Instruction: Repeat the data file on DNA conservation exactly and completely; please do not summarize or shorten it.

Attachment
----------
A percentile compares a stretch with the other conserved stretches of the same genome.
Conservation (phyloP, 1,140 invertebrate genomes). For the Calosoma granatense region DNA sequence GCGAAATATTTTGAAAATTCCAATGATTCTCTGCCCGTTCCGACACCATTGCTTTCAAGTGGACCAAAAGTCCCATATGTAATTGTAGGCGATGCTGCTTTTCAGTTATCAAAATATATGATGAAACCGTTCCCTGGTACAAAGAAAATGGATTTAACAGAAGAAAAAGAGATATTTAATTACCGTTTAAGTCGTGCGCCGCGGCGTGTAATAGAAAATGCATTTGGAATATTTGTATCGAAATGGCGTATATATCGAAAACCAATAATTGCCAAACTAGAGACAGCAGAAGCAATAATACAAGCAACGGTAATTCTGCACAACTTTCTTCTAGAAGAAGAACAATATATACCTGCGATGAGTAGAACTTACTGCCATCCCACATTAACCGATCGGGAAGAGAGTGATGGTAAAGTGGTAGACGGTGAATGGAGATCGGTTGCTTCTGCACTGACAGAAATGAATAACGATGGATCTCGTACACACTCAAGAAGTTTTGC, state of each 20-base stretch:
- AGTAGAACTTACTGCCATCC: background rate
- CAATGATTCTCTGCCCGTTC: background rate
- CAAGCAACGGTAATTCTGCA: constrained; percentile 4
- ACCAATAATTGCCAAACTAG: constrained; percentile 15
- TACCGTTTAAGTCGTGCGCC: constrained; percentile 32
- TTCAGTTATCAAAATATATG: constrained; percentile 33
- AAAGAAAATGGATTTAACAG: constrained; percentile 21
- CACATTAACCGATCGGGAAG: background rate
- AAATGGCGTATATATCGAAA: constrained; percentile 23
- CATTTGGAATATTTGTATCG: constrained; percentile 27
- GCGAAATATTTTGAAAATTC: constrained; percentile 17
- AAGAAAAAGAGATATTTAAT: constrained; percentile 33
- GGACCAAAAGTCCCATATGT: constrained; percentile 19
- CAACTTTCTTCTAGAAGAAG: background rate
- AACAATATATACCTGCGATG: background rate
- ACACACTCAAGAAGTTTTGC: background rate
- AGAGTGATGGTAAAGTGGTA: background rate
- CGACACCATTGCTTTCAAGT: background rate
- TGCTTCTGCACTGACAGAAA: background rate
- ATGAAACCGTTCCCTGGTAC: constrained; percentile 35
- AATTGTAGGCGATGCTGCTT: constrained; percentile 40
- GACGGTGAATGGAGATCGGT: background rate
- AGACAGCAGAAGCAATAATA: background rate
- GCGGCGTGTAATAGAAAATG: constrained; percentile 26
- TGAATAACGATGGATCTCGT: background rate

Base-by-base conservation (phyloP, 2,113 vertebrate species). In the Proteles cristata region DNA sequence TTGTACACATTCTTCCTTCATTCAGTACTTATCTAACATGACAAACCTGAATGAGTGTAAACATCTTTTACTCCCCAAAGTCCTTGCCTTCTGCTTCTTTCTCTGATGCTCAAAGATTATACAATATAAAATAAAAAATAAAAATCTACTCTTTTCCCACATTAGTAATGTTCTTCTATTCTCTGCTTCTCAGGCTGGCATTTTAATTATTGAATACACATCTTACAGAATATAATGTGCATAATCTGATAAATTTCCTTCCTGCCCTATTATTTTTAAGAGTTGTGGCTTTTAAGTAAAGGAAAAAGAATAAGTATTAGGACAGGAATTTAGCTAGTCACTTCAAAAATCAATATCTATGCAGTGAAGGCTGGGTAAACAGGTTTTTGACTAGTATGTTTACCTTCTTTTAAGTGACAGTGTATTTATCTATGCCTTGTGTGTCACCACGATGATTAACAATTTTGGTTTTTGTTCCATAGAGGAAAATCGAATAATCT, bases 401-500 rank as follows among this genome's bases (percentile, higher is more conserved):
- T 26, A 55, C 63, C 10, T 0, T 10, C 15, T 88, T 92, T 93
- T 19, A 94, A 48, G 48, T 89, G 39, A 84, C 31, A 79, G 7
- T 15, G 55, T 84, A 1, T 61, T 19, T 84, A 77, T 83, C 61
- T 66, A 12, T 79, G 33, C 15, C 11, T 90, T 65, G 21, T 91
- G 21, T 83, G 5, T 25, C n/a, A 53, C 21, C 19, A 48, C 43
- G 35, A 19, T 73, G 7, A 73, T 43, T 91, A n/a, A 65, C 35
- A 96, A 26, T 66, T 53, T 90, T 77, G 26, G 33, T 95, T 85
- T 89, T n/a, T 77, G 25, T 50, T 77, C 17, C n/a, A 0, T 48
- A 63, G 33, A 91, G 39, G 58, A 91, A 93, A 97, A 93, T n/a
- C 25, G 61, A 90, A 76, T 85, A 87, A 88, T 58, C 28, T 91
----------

A percentile compares a stretch with the other conserved stretches of the same genome.
Conservation (phyloP, 1,140 invertebrate genomes). For the Calosoma granatense region DNA sequence GCGAAATATTTTGAAAATTCCAATGATTCTCTGCCCGTTCCGACACCATTGCTTTCAAGTGGACCAAAAGTCCCATATGTAATTGTAGGCGATGCTGCTTTTCAGTTATCAAAATATATGATGAAACCGTTCCCTGGTACAAAGAAAATGGATTTAACAGAAGAAAAAGAGATATTTAATTACCGTTTAAGTCGTGCGCCGCGGCGTGTAATAGAAAATGCATTTGGAATATTTGTATCGAAATGGCGTATATATCGAAAACCAATAATTGCCAAACTAGAGACAGCAGAAGCAATAATACAAGCAACGGTAATTCTGCACAACTTTCTTCTAGAAGAAGAACAATATATACCTGCGATGAGTAGAACTTACTGCCATCCCACATTAACCGATCGGGAAGAGAGTGATGGTAAAGTGGTAGACGGTGAATGGAGATCGGTTGCTTCTGCACTGACAGAAATGAATAACGATGGATCTCGTACACACTCAAGAAGTTTTGC, state of each 20-base stretch:
- AGTAGAACTTACTGCCATCC: background rate
- CAATGATTCTCTGCCCGTTC: background rate
- CAAGCAACGGTAATTCTGCA: constrained; percentile 4
- ACCAATAATTGCCAAACTAG: constrained; percentile 15
- TACCGTTTAAGTCGTGCGCC: constrained; percentile 32
- TTCAGTTATCAAAATATATG: constrained; percentile 33
- AAAGAAAATGGATTTAACAG: constrained; percentile 21
- CACATTAACCGATCGGGAAG: background rate
- AAATGGCGTATATATCGAAA: constrained; percentile 23
- CATTTGGAATATTTGTATCG: constrained; percentile 27
- GCGAAATATTTTGAAAATTC: constrained; percentile 17
- AAGAAAAAGAGATATTTAAT: constrained; percentile 33
- GGACCAAAAGTCCCATATGT: constrained; percentile 19
- CAACTTTCTTCTAGAAGAAG: background rate
- AACAATATATACCTGCGATG: background rate
- ACACACTCAAGAAGTTTTGC: background rate
- AGAGTGATGGTAAAGTGGTA: background rate
- CGACACCATTGCTTTCAAGT: background rate
- TGCTTCTGCACTGACAGAAA: background rate
- ATGAAACCGTTCCCTGGTAC: constrained; percentile 35
- AATTGTAGGCGATGCTGCTT: constrained; percentile 40
- GACGGTGAATGGAGATCGGT: background rate
- AGACAGCAGAAGCAATAATA: background rate
- GCGGCGTGTAATAGAAAATG: constrained; percentile 26
- TGAATAACGATGGATCTCGT: background rate

Base-by-base conservation (phyloP, 2,113 vertebrate species). In the Proteles cristata region DNA sequence TTGTACACATTCTTCCTTCATTCAGTACTTATCTAACATGACAAACCTGAATGAGTGTAAACATCTTTTACTCCCCAAAGTCCTTGCCTTCTGCTTCTTTCTCTGATGCTCAAAGATTATACAATATAAAATAAAAAATAAAAATCTACTCTTTTCCCACATTAGTAATGTTCTTCTATTCTCTGCTTCTCAGGCTGGCATTTTAATTATTGAATACACATCTTACAGAATATAATGTGCATAATCTGATAAATTTCCTTCCTGCCCTATTATTTTTAAGAGTTGTGGCTTTTAAGTAAAGGAAAAAGAATAAGTATTAGGACAGGAATTTAGCTAGTCACTTCAAAAATCAATATCTATGCAGTGAAGGCTGGGTAAACAGGTTTTTGACTAGTATGTTTACCTTCTTTTAAGTGACAGTGTATTTATCTATGCCTTGTGTGTCACCACGATGATTAACAATTTTGGTTTTTGTTCCATAGAGGAAAATCGAATAATCT, bases 401-500 rank as follows among this genome's bases (percentile, higher is more conserved):
- T 26, A 55, C 63, C 10, T 0, T 10, C 15, T 88, T 92, T 93
- T 19, A 94, A 48, G 48, T 89, G 39, A 84, C 31, A 79, G 7
- T 15, G 55, T 84, A 1, T 61, T 19, T 84, A 77, T 83, C 61
- T 66, A 12, T 79, G 33, C 15, C 11, T 90, T 65, G 21, T 91
- G 21, T 83, G 5, T 25, C n/a, A 53, C 21, C 19, A 48, C 43
- G 35, A 19, T 73, G 7, A 73, T 43, T 91, A n/a, A 65, C 35
- A 96, A 26, T 66, T 53, T 90, T 77, G 26, G 33, T 95, T 85
- T 89, T n/a, T 77, G 25, T 50, T 77, C 17, C n/a, A 0, T 48
- A 63, G 33, A 91, G 39, G 58, A 91, A 93, A 97, A 93, T n/a
- C 25, G 61, A 90, A 76, T 85, A 87, A 88, T 58, C 28, T 91